So what do actor Tom Skerritt and Sub Pop General Manager Megan Jasper have in common, besides residing in Seattle? They both--along with 21 other investors--happen to own a stake in the Belltown nightclub formerly known as I-Spy.

Yes, formerly--as in no longer in business. This will serve as news to many who frequented the popular Fifth Avenue venue that featured rock, hiphop, and rap shows, as well as local and touring DJs. In fact, the news was so abrupt that most of the bands scheduled to play at I-Spy last weekend had no idea their shows were canceled. But many members of the local music community had long speculated that the club was going belly-up, especially after I-Spy's second-level Nation--which featured more DJs and a restaurant offering multicultural dishes at inexpensive prices--stopped serving food. Before that, patrons could dine and take in works made by local artists before heading downstairs to see a show at I-Spy. But even cutting out the cost of staffing a restaurant (the kitchen remained open to meet liquor license requirements) wasn't enough to sustain the struggling club. Two days after a New Year's Eve blowout featuring DJ Spooky and IQU, Operating Owner Sandy Kolbeins and partner Chris Roberts (a local filmmaker who is also a partnership owner of the Alibi Room) announced to employees that I-Spy was closing down, effective immediately.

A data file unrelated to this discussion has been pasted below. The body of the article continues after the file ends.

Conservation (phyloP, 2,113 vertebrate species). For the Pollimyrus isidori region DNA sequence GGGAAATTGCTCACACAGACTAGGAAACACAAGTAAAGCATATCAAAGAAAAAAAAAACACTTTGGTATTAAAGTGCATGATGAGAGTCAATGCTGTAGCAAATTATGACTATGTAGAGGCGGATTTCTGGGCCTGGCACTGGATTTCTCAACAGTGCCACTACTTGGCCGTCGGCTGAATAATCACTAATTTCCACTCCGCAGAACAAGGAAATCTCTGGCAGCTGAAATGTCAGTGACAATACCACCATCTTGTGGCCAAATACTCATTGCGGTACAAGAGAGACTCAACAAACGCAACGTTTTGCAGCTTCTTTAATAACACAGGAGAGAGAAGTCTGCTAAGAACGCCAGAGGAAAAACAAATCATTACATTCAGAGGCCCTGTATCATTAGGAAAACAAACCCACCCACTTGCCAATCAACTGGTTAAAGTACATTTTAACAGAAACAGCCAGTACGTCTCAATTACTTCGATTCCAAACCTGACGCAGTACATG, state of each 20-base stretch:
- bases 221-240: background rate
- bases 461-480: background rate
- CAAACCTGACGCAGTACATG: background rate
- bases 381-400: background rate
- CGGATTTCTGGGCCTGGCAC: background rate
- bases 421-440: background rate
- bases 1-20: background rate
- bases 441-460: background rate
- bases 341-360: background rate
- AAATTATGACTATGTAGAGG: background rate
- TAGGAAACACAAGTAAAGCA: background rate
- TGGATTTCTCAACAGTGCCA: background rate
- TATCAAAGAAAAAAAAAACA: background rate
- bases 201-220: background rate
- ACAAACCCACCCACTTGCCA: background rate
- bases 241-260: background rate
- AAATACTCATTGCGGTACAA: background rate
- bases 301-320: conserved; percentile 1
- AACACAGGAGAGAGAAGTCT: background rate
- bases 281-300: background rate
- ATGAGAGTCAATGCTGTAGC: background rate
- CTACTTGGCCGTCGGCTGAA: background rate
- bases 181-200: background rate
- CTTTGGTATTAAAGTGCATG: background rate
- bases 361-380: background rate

The Fifth Avenue space had its heyday in the early '90s as the Weathered Wall, when local music promoter/activist Dave Meinert handled the booking, and live shows and promoter nights like Lemon Twist ensured a packed house.

The venue changed hands in 1995, but Meinert notes that by then the scene had changed in that far fewer music fans went to shows in order to discover and support local bands. "Every night, every club was packed with people coming out to see bands like the Gits and Seven Year Bitch," he recalls. Alternative radio stations like KNDD, which had been hugely supportive of local music, became more focused on national acts, and coincidentally crowds began to dwindle and a general lack of enthusiasm for going out became apparent.